Timothy Yap, MD, PhD
The combination of the PARP inhibitor olaparib with the novel AKT-targeting agent AZD5363 generated responses in a variety of tumor types among patients with and without BRCA1/2
mutations, demonstrating that a simultaneous attack on the two pathways is a safe and potentially versatile strategy, according to research presented at the 2015 AACR Annual Meeting.
The phase I ComPAKT trial also was noteworthy because the study employed a novel design that enabled investigators to test the combination at different dosing levels and schedules with 20 patients in less than 8 months, researchers said.
The two-drug regimen elicited confirmed partial responses in four patients, according to Timothy Yap, MD, PhD, a clinician-scientist and consultant medical oncologist at The Institute of Cancer Research and The Royal Marsden NHS Foundation Trust in London who helped lead the trial.
The responders included one patient with BRCA1/2
wild-type ovarian cancer, two patients with BRCA1/2
-mutant breast cancer, and one person with BRCA1
-mutant ovarian cancer, Yap said in a statement.
In addition, two patients have experienced ongoing, prolonged disease stabilization, including one person with breast cancer of unknown BRCA
status and another with peritoneal mesothelioma. Another patient with BRCA1/2
-mutant advanced prostate cancer achieved a radiologic response measured by MRI and prostate-specific antigen levels that is ongoing after 11 months, Yap said.
“These early results are very exciting because preclinical data had suggested that the olaparib and AZD5363 combination had the potential to be effective in a much wider population of patients than just those harboring germline BRCA1/2
mutations,” said Yap.
Olaparib became the first PARP inhibitor to gain FDA approval in December 2014. The drug is indicated as monotherapy for patients with germline BRCA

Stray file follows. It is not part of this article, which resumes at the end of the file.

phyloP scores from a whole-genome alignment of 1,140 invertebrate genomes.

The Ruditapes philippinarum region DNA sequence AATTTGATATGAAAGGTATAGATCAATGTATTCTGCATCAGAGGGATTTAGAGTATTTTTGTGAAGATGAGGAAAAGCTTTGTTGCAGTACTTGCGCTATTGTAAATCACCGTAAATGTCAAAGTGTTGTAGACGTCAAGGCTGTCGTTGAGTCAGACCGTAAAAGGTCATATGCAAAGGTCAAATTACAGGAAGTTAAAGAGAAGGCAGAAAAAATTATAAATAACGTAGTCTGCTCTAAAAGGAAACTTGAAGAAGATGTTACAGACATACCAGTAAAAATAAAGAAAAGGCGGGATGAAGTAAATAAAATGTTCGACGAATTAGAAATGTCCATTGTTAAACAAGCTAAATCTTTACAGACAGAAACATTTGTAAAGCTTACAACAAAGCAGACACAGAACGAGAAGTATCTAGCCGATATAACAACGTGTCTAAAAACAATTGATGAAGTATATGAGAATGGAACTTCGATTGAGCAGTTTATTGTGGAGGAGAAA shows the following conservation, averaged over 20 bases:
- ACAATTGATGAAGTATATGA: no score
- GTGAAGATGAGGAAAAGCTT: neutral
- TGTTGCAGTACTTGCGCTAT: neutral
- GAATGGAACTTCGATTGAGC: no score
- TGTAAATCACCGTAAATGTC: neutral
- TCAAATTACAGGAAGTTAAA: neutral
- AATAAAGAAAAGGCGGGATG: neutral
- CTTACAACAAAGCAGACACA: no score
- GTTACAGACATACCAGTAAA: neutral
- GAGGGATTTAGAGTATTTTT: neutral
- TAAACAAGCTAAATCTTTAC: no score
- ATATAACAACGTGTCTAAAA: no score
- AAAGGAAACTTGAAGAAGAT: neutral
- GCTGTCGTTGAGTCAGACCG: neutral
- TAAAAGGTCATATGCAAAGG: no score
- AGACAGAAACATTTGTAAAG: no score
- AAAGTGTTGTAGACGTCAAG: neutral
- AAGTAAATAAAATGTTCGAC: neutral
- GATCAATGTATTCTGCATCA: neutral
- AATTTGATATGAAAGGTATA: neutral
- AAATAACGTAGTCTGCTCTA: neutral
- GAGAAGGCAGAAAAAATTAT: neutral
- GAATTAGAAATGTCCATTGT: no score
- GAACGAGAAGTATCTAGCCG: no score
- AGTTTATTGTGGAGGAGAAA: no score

-mutated advanced ovarian cancer who have received ≥3 prior lines of chemotherapy.
Resistance develops in the majority of patients who receive PARP inhibitors, and researchers were seeking to increase activity by adding an agent that targets the AKT pathway, lead study author Vasiliki Michalarea, MD, said in presenting the findings during a plenary session at the conference.
The trial evaluated the combination regimen in patients with 10 different tumor types: six ovarian, three breast, two colorectal, two mesothelioma, two prostate, and one each of bladder, cervical, gastrointestinal stromal tumor, pancreatic, and uterine.
Participants were divided between two dosing schedules, with three different dose levels in each schedule. All patients received 300-mg tablets of olaparib twice daily, along with escalating doses of AZD5363.
Yap said the trial appears to be the first to use an intrapatient dose-escalation design to test targeted therapies. “This design allowed us to safely complete the dose-escalation phase with at least six evaluable patients at each dose level, and in two schedules of the combination with just 20 patients in 7.5 months, which is unprecedented,” said Yap.
As a result of this approach, researchers were able to determine that 300 mg of olaparib twice daily along with 640 mg of AZD5363 twice daily for two days each week is the appropriate dosage to move forward into phase II testing.
Michalarea said toxicities were similar between the dose levels and schedules, with grade 1/2 nausea, fatigue, diarrhea, and vomiting reported most frequently. Grade 3 toxicities included hyperglycemia, transaminitis, and fatigue.
Michalarea said the next step in the research involves an expansion phase at the established dosing level and schedule with two cohorts: (1) patients with germline BRCA1/2
-mutated cancers including individuals who have received prior PARP inhibitors and have platinum-resistant tumors; and (2) patients with advanced cancers with clinical features of BRCA
ness or relevant somatic mutations.
Michalarea V, Lorente D, Lopez J, et al. Accelerated phase I trial of 2 schedules of the combination of the PARP inhibitor Olaparib (Ola) and AKT inhibitor AZD5363 (AZD) using a novel intrapatient (intrapt) dose escalation design in advanced cancer pts. Presented at: 2015 AACR Annual Meeting; April 18-22; Philadelphia, PA. Abstract 8529.
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